Business Magazine

Employers Just Don’t Get E-Learning

Posted on the 19 January 2012 by Combi31 @combi31

Businesses have fundamentally failed to understand how e-learning technology should work, and as a result are not getting the most benefit from it, an academic has argued.

Howard Noble, learning technologist at Oxford University, speaking to specialist newspaper Computer Weekly, has said most employers see e-learning as technology that enables a single person to learn from a screen.

In fact, if an organisation wanted to maximise its e-learning potential it should be looking at collaboration among a group, he said.

“Learning normally happens when groups of individuals collaborate to complete well-designed learning activities,” he told the newspaper.

“Technology helps us do this in two ways: it helps us form and facilitate new types of collaboration between learners and experts, and it helps us represent knowledge in new ways.”

His criticisms echo concerns raised by employers, including the Chartered Institute of Personnel and Development, that businesses often invest heavily in e-learning technology without thinking through how it is actually going to be used.

Employees, in turn, have complained that off-the-shelf packages are often irrelevant and too “American” and that they are often expected to do the learning in their free time.

The growth and development of e-learning would only increase if public perceptions of it changed, Noble agreed.

“We need to remove the ‘e’ from e-learning so that use of technology is seen as part of normal learning experience,” he said.

Businesses needed to think about what benefits or outcomes they wanted to achieve, and link the technology to that, not the other way around.

It was also important clearly to communicate both to managers and employees the benefits of using e-learning technology, as its advantages were always immediately tangible, Noble said.

“The goal of an e-learning strategy should be seen as developing the technological environment and business processes that help employees share and generate knowledge that contributes to the success of the business strategy,” he explained.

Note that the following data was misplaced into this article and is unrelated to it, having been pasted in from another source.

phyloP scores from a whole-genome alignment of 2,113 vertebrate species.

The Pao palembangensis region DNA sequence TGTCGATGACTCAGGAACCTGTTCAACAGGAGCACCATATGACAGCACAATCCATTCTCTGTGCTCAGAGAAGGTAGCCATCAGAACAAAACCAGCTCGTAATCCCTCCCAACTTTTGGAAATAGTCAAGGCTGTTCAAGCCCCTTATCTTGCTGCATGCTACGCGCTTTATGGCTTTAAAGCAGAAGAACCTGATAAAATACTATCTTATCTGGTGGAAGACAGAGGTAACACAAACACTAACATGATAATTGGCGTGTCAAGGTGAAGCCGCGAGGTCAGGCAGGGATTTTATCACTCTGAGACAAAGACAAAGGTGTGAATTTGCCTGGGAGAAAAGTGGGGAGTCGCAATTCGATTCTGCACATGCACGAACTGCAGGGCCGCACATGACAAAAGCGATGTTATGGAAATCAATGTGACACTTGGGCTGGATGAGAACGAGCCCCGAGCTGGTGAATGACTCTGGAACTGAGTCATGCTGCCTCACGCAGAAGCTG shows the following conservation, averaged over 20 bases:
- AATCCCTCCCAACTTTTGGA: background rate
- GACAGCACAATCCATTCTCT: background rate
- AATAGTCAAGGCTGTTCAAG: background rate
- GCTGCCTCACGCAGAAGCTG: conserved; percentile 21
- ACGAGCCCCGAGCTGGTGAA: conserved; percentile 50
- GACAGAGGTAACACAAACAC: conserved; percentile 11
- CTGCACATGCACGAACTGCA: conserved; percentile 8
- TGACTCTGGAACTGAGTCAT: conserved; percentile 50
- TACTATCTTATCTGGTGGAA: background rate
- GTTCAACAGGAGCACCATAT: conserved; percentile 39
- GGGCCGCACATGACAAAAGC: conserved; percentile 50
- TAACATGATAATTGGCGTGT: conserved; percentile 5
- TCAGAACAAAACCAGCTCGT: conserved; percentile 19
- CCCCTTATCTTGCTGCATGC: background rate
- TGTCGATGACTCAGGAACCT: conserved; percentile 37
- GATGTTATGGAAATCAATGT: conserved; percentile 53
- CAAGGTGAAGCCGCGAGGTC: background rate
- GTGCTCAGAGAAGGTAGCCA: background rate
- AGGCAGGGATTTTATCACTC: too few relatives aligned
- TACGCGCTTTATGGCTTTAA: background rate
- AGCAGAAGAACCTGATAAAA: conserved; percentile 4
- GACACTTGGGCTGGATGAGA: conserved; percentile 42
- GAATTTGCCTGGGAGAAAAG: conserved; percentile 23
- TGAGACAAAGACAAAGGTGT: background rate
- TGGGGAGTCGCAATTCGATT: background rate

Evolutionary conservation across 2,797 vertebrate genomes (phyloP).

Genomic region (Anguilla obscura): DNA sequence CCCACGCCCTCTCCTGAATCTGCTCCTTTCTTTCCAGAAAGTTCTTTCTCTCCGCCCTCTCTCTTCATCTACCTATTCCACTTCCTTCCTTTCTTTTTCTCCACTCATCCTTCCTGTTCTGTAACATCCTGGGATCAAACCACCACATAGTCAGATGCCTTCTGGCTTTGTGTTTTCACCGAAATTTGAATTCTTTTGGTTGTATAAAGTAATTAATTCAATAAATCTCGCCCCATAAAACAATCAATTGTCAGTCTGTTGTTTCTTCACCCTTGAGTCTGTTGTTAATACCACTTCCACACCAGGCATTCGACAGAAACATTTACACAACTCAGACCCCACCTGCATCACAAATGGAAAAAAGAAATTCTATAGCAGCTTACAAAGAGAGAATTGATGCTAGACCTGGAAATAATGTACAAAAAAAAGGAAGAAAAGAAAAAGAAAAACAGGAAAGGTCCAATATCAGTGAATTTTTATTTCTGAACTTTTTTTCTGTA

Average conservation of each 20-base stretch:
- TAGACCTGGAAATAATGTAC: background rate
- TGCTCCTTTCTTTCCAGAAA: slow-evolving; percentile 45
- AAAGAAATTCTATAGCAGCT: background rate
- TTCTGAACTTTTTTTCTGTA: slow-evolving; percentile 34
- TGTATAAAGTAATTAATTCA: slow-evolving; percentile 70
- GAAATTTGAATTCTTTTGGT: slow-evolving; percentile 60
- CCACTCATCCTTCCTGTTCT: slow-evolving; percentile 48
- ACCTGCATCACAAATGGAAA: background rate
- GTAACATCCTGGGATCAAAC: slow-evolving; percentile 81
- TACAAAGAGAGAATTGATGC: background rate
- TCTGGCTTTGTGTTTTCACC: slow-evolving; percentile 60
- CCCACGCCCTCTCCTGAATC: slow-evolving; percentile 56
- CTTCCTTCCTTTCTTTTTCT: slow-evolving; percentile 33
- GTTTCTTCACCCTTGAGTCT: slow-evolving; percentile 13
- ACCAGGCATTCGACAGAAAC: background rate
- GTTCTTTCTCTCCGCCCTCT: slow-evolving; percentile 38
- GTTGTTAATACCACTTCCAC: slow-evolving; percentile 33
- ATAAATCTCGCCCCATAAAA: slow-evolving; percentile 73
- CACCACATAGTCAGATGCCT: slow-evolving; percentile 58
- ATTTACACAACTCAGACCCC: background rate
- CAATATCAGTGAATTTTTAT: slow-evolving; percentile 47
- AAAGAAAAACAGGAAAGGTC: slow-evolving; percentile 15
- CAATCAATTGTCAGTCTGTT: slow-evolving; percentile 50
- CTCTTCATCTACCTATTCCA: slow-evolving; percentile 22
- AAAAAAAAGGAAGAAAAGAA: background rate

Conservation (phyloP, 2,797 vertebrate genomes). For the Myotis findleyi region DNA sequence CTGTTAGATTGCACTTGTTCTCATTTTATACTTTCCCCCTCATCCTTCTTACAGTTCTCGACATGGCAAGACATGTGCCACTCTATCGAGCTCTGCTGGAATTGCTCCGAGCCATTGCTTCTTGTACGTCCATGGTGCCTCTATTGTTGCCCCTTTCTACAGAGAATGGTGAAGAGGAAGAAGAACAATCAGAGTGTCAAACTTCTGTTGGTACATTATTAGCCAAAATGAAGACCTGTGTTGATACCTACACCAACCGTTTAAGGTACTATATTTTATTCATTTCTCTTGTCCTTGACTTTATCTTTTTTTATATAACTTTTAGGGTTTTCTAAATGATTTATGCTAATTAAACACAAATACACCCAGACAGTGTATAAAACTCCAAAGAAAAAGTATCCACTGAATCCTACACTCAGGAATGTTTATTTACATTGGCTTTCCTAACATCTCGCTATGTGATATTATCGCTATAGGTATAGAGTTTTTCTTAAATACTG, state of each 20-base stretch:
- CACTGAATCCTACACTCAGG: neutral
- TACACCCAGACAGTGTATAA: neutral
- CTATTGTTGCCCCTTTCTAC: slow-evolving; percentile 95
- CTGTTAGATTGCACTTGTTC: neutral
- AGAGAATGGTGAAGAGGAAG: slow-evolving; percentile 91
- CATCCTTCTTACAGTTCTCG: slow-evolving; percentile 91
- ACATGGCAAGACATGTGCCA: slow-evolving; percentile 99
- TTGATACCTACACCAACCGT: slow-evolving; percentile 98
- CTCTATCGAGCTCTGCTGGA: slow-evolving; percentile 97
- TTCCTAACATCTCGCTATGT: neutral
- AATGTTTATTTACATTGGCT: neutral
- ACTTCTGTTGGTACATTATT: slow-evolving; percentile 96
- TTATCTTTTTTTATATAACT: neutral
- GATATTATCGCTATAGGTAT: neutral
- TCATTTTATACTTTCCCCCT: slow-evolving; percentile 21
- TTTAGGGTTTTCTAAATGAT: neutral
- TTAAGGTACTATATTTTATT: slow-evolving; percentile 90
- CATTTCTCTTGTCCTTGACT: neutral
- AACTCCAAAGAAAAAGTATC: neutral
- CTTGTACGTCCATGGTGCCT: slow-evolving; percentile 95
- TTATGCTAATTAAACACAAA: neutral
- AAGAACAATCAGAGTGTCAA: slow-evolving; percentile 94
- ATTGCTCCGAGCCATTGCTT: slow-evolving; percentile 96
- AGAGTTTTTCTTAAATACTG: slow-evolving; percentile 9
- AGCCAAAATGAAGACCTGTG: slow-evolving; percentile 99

*Author: Nic Paton

E Learning is often rolled-out in companies that are very used to technology – so Web2 technologies found in most modern E-learning is not a challenge for most users – what is a challenge is the fact that they are bombared by content that is structured either, much like a book on-line or in the guise of a simulation that mimics their PS2 or GameBoys.

Talk to I.T. workers. The last thing most of them want to do after 7 or 8 hours staring at a screen is to do the same in their free time by going through a dreary E Learning package – mostly conceived by an I.T. specialist, so it’s all bells and whistles but with very little thought given to pedagogy or the learning process. They are then largely left alone with sometimes a huge bonus of a 24 hour contact by telephone or mail = some part-time student making ends meet to pay their rent, whom they may never speak with again. The same package can be rolled out again and again – and often is! It keeps the price down in the short term… or does it?

Most elearning subscriptions work on a monthly basis – so x months of non-use, which inevitably happens, is quite expensive compared to presential training – but at least the company gets the presence! E Learning integration is largely instituted by a purchasing culture – down to the bones prices that show an excellent cost difference compared to other forms of training – although in investment terms the ration is tilted in the opposite direction.

You might ask, what the role of HR and LD management has in this – well according to the CMS, very little – they end up in a monitoring role of solutions that they have difficulties getting excited about or even believing in. The HR culture is often eroded away to give way to purchasing economics – which is always going to be a backwards step.

ELearning is an excellent tool, but like all tools, it can never replace all that went before – drive an Audi A5 and a 2cv and you’ll see the technology has changed and advanced in leaps and bounds but the essentials are still the same – wheels are still round, with pneumatic tyres.

When implementing and using E Learning – one of the most important aspects is getting the blend right, adjusting the cocktail so that the mix of contact / online / self-directed and active Learning is in total harmony – this is what brings long term investment in people – not throwing the latest shiny object at people and hoping they will run with it as often they won’t, can’t or don’t want to.

What do you think ?

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